How to Create an Analytical API

Why do we need an API in the first place?

The most obvious reason is that BigQuery can't provide a sub-second query response time, meaning that an application that talks directly to BigQuery will have a suboptimal user experience. Also, BigQuery bills you by the amount of transferred data, so if you have a popular app, you might suddenly know about that from a billing alert.

Also, direct interaction with BigQuery means that you'll need to write SQL queries. There's nothing wrong with SQL; it's a great domain-specific language, but having SQL queries all over your codebase smells like a leaky abstraction — your application layers will know about column names and data types in your database.

So, what are we going to do? In this tutorial, we'll use Cube.js.

Cube.js is an open-source analytical API platform, and it allows you to create an API over any database, BigQuery included.

Cube.js provides an abstraction called a "semantic layer," or a "data schema," which encapsulates database-specific things, generates SQL queries for you, and lets you use high-level, domain-specific identifiers to work with data.

Also, Cube.js has a built-in caching layer that provides predictable, low-latency response query times. It means that an API built with Cube.js is a perfect middleware between your database and your analytical app.

Let's try it in action.

The first step is to create a new Cube.js project. Here, I assume that you already have Node.js installed on your machine. Note that you can also use Docker to run Cube.js. Run in your console:

npx cubejs-cli create bigquery-public-datasets -d bigquery

Now you have your new Cube.js project in the bigquery-public-datasets folder containing a few files. Let's navigate to this folder.

The second step is to add BigQuery and Google Cloud credentials to the .env file. Cube.js will pick up its configuration options from this file. Make sure your .env file looks like this:

# Cube.js environment variables: https://cube.dev/docs/reference/environment-variables

CUBEJS_DB_TYPE=bigquery
CUBEJS_DB_BQ_PROJECT_ID=your-project-id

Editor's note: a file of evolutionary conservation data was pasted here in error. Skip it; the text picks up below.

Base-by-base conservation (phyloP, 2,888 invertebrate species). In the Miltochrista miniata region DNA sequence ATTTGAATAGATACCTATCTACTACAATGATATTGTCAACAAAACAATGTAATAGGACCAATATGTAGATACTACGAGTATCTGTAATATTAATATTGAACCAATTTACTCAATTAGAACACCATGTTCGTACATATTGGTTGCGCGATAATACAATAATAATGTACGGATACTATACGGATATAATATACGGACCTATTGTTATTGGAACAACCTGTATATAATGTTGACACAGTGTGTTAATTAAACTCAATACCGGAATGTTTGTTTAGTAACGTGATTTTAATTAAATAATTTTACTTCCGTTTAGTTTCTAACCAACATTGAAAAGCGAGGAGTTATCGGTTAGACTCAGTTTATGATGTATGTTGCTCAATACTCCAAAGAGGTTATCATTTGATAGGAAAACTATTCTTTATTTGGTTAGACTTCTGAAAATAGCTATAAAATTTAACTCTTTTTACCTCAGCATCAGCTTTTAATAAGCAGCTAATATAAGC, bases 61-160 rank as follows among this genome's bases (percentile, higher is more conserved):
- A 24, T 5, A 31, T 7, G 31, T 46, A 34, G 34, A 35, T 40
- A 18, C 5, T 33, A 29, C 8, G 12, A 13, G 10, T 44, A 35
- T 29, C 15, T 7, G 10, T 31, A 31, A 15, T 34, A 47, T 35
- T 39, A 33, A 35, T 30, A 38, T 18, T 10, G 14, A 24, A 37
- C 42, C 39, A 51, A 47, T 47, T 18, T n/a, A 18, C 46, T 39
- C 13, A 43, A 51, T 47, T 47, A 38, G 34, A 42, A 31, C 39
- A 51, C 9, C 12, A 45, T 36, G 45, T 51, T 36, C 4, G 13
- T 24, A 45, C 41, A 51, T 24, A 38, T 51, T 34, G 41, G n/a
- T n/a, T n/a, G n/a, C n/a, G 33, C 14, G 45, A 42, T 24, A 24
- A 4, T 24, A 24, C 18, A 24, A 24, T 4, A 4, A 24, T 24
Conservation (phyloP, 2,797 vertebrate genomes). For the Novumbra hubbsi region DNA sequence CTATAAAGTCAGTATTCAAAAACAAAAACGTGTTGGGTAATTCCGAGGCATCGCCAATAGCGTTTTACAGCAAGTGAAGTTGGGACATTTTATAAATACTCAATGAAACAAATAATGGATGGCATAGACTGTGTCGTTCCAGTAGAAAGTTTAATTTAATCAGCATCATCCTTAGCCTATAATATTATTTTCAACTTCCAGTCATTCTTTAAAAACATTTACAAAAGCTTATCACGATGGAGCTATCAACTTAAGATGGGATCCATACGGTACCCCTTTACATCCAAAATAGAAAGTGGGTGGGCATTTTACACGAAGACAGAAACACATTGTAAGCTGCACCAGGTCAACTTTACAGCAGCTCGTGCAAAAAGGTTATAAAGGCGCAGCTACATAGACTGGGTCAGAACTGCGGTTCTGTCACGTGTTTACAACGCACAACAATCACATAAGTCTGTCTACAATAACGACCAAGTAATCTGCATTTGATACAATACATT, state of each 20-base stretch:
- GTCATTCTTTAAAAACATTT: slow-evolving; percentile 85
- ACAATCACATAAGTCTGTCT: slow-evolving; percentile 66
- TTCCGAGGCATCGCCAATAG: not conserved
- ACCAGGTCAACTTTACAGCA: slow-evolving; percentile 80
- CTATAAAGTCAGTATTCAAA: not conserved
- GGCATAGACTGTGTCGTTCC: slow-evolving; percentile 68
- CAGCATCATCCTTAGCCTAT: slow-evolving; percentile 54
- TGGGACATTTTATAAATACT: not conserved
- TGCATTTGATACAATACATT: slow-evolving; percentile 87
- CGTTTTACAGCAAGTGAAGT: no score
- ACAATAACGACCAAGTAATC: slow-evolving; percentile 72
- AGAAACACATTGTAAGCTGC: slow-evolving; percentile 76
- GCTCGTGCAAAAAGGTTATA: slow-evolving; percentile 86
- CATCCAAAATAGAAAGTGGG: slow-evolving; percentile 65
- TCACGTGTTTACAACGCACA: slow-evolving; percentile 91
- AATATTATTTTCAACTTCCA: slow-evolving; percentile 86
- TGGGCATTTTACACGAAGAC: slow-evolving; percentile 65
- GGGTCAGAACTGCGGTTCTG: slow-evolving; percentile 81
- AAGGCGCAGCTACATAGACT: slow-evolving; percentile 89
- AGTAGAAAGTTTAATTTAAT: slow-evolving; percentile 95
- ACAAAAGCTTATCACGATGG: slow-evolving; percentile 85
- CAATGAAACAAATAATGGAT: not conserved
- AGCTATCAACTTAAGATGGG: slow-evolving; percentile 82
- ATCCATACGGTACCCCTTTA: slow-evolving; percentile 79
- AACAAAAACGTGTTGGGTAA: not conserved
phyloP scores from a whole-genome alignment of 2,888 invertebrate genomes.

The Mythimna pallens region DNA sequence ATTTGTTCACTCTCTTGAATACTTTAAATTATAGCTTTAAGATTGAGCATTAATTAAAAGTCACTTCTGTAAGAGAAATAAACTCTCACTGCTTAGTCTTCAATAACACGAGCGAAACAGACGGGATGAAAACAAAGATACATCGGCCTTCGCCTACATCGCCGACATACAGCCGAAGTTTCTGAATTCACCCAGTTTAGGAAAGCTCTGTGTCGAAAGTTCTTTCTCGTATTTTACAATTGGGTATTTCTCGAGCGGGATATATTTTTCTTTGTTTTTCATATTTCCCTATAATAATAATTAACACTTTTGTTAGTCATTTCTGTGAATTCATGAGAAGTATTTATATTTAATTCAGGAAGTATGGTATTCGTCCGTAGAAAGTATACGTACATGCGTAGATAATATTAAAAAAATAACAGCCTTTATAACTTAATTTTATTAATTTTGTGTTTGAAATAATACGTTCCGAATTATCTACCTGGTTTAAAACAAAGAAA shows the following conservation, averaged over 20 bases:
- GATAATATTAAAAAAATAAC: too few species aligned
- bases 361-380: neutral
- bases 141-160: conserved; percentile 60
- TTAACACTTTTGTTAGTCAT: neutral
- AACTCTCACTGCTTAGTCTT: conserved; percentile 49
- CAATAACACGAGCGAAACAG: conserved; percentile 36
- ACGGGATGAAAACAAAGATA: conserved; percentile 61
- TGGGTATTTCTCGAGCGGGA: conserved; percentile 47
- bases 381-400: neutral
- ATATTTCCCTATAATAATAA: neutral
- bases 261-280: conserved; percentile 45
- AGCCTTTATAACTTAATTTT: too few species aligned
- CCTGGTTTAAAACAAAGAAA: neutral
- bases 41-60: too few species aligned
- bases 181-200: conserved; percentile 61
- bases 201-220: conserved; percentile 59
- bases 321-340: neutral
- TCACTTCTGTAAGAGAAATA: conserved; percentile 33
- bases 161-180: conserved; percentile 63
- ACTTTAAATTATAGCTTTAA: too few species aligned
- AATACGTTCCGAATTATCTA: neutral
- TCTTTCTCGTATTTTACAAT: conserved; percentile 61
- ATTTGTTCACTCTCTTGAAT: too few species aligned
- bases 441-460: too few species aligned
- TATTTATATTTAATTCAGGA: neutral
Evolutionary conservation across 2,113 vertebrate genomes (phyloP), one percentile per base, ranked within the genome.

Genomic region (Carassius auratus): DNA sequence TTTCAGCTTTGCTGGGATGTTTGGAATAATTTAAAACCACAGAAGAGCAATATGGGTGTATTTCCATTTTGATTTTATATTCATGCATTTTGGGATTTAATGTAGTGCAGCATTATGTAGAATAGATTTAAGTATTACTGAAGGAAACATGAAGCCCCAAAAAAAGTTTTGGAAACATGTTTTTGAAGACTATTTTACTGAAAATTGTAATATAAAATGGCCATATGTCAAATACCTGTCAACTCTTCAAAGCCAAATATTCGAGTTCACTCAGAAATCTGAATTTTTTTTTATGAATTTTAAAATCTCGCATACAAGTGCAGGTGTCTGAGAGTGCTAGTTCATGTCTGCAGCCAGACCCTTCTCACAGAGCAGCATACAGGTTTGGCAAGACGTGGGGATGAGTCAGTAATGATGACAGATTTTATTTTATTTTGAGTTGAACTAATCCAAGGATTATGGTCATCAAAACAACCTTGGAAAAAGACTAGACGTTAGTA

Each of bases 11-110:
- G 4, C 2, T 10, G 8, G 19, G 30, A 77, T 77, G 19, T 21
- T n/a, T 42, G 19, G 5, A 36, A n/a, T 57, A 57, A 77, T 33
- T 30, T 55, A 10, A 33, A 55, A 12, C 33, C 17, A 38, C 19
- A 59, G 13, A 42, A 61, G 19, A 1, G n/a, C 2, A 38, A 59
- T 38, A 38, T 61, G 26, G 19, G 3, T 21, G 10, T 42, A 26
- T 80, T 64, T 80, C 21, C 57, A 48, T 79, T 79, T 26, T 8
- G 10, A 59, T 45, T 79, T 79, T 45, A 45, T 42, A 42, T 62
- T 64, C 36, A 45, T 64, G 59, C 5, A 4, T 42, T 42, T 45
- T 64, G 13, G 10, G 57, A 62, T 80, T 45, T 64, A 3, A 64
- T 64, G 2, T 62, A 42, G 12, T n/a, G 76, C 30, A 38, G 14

CUBEJS_DB_BQ_KEY_FILE=./your-key-file-name.json

CUBEJS_DEV_MODE=true
CUBEJS_API_SECRET=SECRET

Here's what all these options mean and how to fill them:

  • Obviously, CUBEJS_DB_TYPE says we'll be connecting to BigQuery.
  • CUBEJS_DB_BQ_PROJECT_ID should be set to the identifier of your project in Google Cloud. First, go to the web console of Google Cloud. Create an account if you don't have one. Then go to the new project creation page and create one. Your project identifier is just below the name text field:

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  • CUBEJS_DB_BQ_KEY_FILE should be set to the key file name for your Google Cloud user that will connect to BigQuery. It's better to use a service account, a special kind of Google Cloud account with restricted access. Go to the service account creation page and create one. On the second step, you'll be asked to specify the roles for this service account. The only roles needed for read-only access to public datasets are BigQuery Data Viewer and BigQuery Job User. After the user is created, you need to add a new authentication key — use the ... button on the right to manage the keys for this account and add a new one of JSON type. The key file will be automatically downloaded to your machine. Please put it in the bigquery-public-datasets folder and update your .env file with its name.

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  • The rest of the options configure Cube.js and have nothing to do with BigQuery. Save your .env file.

The third step is to start Cube.js. Run in your console:

npm run dev

And that's it! Here's what you should see:

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Great, the API is up and running. Let's describe our data! 🦠